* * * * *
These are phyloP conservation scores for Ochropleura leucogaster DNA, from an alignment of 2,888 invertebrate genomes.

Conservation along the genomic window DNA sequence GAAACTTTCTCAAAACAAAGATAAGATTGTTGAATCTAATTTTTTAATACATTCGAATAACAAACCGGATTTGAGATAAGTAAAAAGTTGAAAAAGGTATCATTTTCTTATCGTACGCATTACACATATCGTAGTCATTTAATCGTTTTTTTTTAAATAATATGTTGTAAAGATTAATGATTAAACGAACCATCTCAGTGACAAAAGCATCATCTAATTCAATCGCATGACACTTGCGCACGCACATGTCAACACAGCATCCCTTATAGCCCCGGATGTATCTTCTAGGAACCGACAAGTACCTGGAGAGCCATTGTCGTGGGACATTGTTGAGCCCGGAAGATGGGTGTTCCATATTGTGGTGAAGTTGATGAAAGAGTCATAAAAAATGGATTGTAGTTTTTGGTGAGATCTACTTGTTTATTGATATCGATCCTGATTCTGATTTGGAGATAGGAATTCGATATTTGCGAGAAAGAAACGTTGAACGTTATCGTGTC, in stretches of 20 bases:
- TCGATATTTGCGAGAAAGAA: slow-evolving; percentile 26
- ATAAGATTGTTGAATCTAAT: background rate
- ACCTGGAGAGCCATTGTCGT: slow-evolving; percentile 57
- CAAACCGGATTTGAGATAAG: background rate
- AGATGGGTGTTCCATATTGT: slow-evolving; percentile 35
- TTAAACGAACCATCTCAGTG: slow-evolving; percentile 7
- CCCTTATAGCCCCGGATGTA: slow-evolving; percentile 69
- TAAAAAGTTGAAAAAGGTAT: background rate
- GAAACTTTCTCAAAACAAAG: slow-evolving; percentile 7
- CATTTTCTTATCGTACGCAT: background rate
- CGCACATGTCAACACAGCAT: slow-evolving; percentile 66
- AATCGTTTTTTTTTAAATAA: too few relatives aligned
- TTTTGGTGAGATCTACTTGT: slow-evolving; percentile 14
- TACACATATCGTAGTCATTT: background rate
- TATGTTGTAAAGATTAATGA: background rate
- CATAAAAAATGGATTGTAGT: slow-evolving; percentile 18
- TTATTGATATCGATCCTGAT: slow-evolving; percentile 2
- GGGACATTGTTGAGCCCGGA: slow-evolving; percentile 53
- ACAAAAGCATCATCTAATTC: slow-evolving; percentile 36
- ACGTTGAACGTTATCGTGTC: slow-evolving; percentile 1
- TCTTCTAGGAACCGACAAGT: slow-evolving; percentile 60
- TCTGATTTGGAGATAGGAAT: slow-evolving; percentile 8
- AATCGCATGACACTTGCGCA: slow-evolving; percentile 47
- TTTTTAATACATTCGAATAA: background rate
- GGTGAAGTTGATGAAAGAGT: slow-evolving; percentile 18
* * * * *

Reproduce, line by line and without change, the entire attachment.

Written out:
These are phyloP conservation scores for Ochropleura leucogaster DNA, from an alignment of 2,888 invertebrate genomes.

Conservation along the genomic window DNA sequence GAAACTTTCTCAAAACAAAGATAAGATTGTTGAATCTAATTTTTTAATACATTCGAATAACAAACCGGATTTGAGATAAGTAAAAAGTTGAAAAAGGTATCATTTTCTTATCGTACGCATTACACATATCGTAGTCATTTAATCGTTTTTTTTTAAATAATATGTTGTAAAGATTAATGATTAAACGAACCATCTCAGTGACAAAAGCATCATCTAATTCAATCGCATGACACTTGCGCACGCACATGTCAACACAGCATCCCTTATAGCCCCGGATGTATCTTCTAGGAACCGACAAGTACCTGGAGAGCCATTGTCGTGGGACATTGTTGAGCCCGGAAGATGGGTGTTCCATATTGTGGTGAAGTTGATGAAAGAGTCATAAAAAATGGATTGTAGTTTTTGGTGAGATCTACTTGTTTATTGATATCGATCCTGATTCTGATTTGGAGATAGGAATTCGATATTTGCGAGAAAGAAACGTTGAACGTTATCGTGTC, in stretches of 20 bases:
- TCGATATTTGCGAGAAAGAA: slow-evolving; percentile 26
- ATAAGATTGTTGAATCTAAT: background rate
- ACCTGGAGAGCCATTGTCGT: slow-evolving; percentile 57
- CAAACCGGATTTGAGATAAG: background rate
- AGATGGGTGTTCCATATTGT: slow-evolving; percentile 35
- TTAAACGAACCATCTCAGTG: slow-evolving; percentile 7
- CCCTTATAGCCCCGGATGTA: slow-evolving; percentile 69
- TAAAAAGTTGAAAAAGGTAT: background rate
- GAAACTTTCTCAAAACAAAG: slow-evolving; percentile 7
- CATTTTCTTATCGTACGCAT: background rate
- CGCACATGTCAACACAGCAT: slow-evolving; percentile 66
- AATCGTTTTTTTTTAAATAA: too few relatives aligned
- TTTTGGTGAGATCTACTTGT: slow-evolving; percentile 14
- TACACATATCGTAGTCATTT: background rate
- TATGTTGTAAAGATTAATGA: background rate
- CATAAAAAATGGATTGTAGT: slow-evolving; percentile 18
- TTATTGATATCGATCCTGAT: slow-evolving; percentile 2
- GGGACATTGTTGAGCCCGGA: slow-evolving; percentile 53
- ACAAAAGCATCATCTAATTC: slow-evolving; percentile 36
- ACGTTGAACGTTATCGTGTC: slow-evolving; percentile 1
- TCTTCTAGGAACCGACAAGT: slow-evolving; percentile 60
- TCTGATTTGGAGATAGGAAT: slow-evolving; percentile 8
- AATCGCATGACACTTGCGCA: slow-evolving; percentile 47
- TTTTTAATACATTCGAATAA: background rate
- GGTGAAGTTGATGAAAGAGT: slow-evolving; percentile 18